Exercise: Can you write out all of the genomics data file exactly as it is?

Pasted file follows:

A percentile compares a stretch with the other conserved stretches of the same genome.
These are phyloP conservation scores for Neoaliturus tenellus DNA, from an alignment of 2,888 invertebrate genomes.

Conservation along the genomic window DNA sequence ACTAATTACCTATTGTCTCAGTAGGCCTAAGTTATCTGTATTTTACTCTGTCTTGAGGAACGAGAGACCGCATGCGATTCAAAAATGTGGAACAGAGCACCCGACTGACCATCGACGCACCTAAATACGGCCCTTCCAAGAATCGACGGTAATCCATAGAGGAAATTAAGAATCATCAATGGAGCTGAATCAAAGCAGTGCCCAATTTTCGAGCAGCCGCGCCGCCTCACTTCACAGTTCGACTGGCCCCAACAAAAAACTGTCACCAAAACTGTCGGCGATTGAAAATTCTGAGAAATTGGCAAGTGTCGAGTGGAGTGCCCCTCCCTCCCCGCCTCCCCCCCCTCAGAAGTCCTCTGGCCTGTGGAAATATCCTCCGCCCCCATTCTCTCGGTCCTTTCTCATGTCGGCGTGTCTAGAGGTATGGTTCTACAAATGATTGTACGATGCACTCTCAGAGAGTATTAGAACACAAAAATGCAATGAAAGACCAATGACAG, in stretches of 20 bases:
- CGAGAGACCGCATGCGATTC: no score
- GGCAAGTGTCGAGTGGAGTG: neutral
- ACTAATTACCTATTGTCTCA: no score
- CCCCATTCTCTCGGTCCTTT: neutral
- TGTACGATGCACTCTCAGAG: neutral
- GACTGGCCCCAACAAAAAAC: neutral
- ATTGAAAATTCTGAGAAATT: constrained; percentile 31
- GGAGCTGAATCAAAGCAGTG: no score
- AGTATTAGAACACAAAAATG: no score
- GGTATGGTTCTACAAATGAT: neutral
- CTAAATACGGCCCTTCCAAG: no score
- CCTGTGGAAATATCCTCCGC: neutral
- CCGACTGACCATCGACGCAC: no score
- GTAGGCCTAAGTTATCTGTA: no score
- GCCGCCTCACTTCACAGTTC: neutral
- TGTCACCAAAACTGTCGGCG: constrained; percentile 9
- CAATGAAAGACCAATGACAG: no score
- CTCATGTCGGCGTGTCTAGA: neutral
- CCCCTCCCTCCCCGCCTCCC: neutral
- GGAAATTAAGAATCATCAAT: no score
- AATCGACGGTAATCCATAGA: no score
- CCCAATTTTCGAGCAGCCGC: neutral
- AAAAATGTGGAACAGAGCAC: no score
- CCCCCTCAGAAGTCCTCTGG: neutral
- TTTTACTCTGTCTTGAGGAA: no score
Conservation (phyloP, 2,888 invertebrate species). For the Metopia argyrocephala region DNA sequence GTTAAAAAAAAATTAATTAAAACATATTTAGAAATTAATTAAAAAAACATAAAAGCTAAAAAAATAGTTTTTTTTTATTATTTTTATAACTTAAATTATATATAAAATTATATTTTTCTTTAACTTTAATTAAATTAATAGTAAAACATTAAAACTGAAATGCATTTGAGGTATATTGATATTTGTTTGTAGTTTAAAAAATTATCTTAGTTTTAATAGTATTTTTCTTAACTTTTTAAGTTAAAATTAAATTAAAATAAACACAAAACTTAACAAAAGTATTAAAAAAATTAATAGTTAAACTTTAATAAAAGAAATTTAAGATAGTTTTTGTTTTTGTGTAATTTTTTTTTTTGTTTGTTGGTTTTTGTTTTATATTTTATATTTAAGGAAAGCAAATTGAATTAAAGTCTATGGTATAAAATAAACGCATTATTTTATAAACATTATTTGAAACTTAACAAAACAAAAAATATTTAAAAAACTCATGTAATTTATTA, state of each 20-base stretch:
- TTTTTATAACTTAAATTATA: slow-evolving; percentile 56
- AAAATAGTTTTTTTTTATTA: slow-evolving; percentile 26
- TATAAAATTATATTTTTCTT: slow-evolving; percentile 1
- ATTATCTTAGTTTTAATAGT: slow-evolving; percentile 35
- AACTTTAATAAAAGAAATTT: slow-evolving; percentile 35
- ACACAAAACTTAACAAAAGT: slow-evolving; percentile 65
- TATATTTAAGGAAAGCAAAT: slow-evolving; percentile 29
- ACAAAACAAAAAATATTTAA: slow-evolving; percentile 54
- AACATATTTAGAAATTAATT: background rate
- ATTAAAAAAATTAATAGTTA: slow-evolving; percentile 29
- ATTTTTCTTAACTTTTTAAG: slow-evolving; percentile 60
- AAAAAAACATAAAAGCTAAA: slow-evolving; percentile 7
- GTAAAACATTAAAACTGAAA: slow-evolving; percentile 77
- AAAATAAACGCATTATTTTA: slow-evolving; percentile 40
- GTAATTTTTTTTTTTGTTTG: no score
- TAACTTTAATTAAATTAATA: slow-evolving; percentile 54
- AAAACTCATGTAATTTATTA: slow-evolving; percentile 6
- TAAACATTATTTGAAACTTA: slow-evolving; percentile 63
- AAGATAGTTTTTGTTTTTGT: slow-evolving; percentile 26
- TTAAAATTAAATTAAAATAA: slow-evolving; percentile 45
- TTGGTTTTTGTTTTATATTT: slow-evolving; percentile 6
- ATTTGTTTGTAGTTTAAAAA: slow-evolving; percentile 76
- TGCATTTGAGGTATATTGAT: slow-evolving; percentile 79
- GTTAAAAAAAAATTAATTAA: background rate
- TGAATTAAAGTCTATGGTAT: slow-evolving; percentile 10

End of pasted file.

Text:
A percentile compares a stretch with the other conserved stretches of the same genome.
These are phyloP conservation scores for Neoaliturus tenellus DNA, from an alignment of 2,888 invertebrate genomes.

Conservation along the genomic window DNA sequence ACTAATTACCTATTGTCTCAGTAGGCCTAAGTTATCTGTATTTTACTCTGTCTTGAGGAACGAGAGACCGCATGCGATTCAAAAATGTGGAACAGAGCACCCGACTGACCATCGACGCACCTAAATACGGCCCTTCCAAGAATCGACGGTAATCCATAGAGGAAATTAAGAATCATCAATGGAGCTGAATCAAAGCAGTGCCCAATTTTCGAGCAGCCGCGCCGCCTCACTTCACAGTTCGACTGGCCCCAACAAAAAACTGTCACCAAAACTGTCGGCGATTGAAAATTCTGAGAAATTGGCAAGTGTCGAGTGGAGTGCCCCTCCCTCCCCGCCTCCCCCCCCTCAGAAGTCCTCTGGCCTGTGGAAATATCCTCCGCCCCCATTCTCTCGGTCCTTTCTCATGTCGGCGTGTCTAGAGGTATGGTTCTACAAATGATTGTACGATGCACTCTCAGAGAGTATTAGAACACAAAAATGCAATGAAAGACCAATGACAG, in stretches of 20 bases:
- CGAGAGACCGCATGCGATTC: no score
- GGCAAGTGTCGAGTGGAGTG: neutral
- ACTAATTACCTATTGTCTCA: no score
- CCCCATTCTCTCGGTCCTTT: neutral
- TGTACGATGCACTCTCAGAG: neutral
- GACTGGCCCCAACAAAAAAC: neutral
- ATTGAAAATTCTGAGAAATT: constrained; percentile 31
- GGAGCTGAATCAAAGCAGTG: no score
- AGTATTAGAACACAAAAATG: no score
- GGTATGGTTCTACAAATGAT: neutral
- CTAAATACGGCCCTTCCAAG: no score
- CCTGTGGAAATATCCTCCGC: neutral
- CCGACTGACCATCGACGCAC: no score
- GTAGGCCTAAGTTATCTGTA: no score
- GCCGCCTCACTTCACAGTTC: neutral
- TGTCACCAAAACTGTCGGCG: constrained; percentile 9
- CAATGAAAGACCAATGACAG: no score
- CTCATGTCGGCGTGTCTAGA: neutral
- CCCCTCCCTCCCCGCCTCCC: neutral
- GGAAATTAAGAATCATCAAT: no score
- AATCGACGGTAATCCATAGA: no score
- CCCAATTTTCGAGCAGCCGC: neutral
- AAAAATGTGGAACAGAGCAC: no score
- CCCCCTCAGAAGTCCTCTGG: neutral
- TTTTACTCTGTCTTGAGGAA: no score
Conservation (phyloP, 2,888 invertebrate species). For the Metopia argyrocephala region DNA sequence GTTAAAAAAAAATTAATTAAAACATATTTAGAAATTAATTAAAAAAACATAAAAGCTAAAAAAATAGTTTTTTTTTATTATTTTTATAACTTAAATTATATATAAAATTATATTTTTCTTTAACTTTAATTAAATTAATAGTAAAACATTAAAACTGAAATGCATTTGAGGTATATTGATATTTGTTTGTAGTTTAAAAAATTATCTTAGTTTTAATAGTATTTTTCTTAACTTTTTAAGTTAAAATTAAATTAAAATAAACACAAAACTTAACAAAAGTATTAAAAAAATTAATAGTTAAACTTTAATAAAAGAAATTTAAGATAGTTTTTGTTTTTGTGTAATTTTTTTTTTTGTTTGTTGGTTTTTGTTTTATATTTTATATTTAAGGAAAGCAAATTGAATTAAAGTCTATGGTATAAAATAAACGCATTATTTTATAAACATTATTTGAAACTTAACAAAACAAAAAATATTTAAAAAACTCATGTAATTTATTA, state of each 20-base stretch:
- TTTTTATAACTTAAATTATA: slow-evolving; percentile 56
- AAAATAGTTTTTTTTTATTA: slow-evolving; percentile 26
- TATAAAATTATATTTTTCTT: slow-evolving; percentile 1
- ATTATCTTAGTTTTAATAGT: slow-evolving; percentile 35
- AACTTTAATAAAAGAAATTT: slow-evolving; percentile 35
- ACACAAAACTTAACAAAAGT: slow-evolving; percentile 65
- TATATTTAAGGAAAGCAAAT: slow-evolving; percentile 29
- ACAAAACAAAAAATATTTAA: slow-evolving; percentile 54
- AACATATTTAGAAATTAATT: background rate
- ATTAAAAAAATTAATAGTTA: slow-evolving; percentile 29
- ATTTTTCTTAACTTTTTAAG: slow-evolving; percentile 60
- AAAAAAACATAAAAGCTAAA: slow-evolving; percentile 7
- GTAAAACATTAAAACTGAAA: slow-evolving; percentile 77
- AAAATAAACGCATTATTTTA: slow-evolving; percentile 40
- GTAATTTTTTTTTTTGTTTG: no score
- TAACTTTAATTAAATTAATA: slow-evolving; percentile 54
- AAAACTCATGTAATTTATTA: slow-evolving; percentile 6
- TAAACATTATTTGAAACTTA: slow-evolving; percentile 63
- AAGATAGTTTTTGTTTTTGT: slow-evolving; percentile 26
- TTAAAATTAAATTAAAATAA: slow-evolving; percentile 45
- TTGGTTTTTGTTTTATATTT: slow-evolving; percentile 6
- ATTTGTTTGTAGTTTAAAAA: slow-evolving; percentile 76
- TGCATTTGAGGTATATTGAT: slow-evolving; percentile 79
- GTTAAAAAAAAATTAATTAA: background rate
- TGAATTAAAGTCTATGGTAT: slow-evolving; percentile 10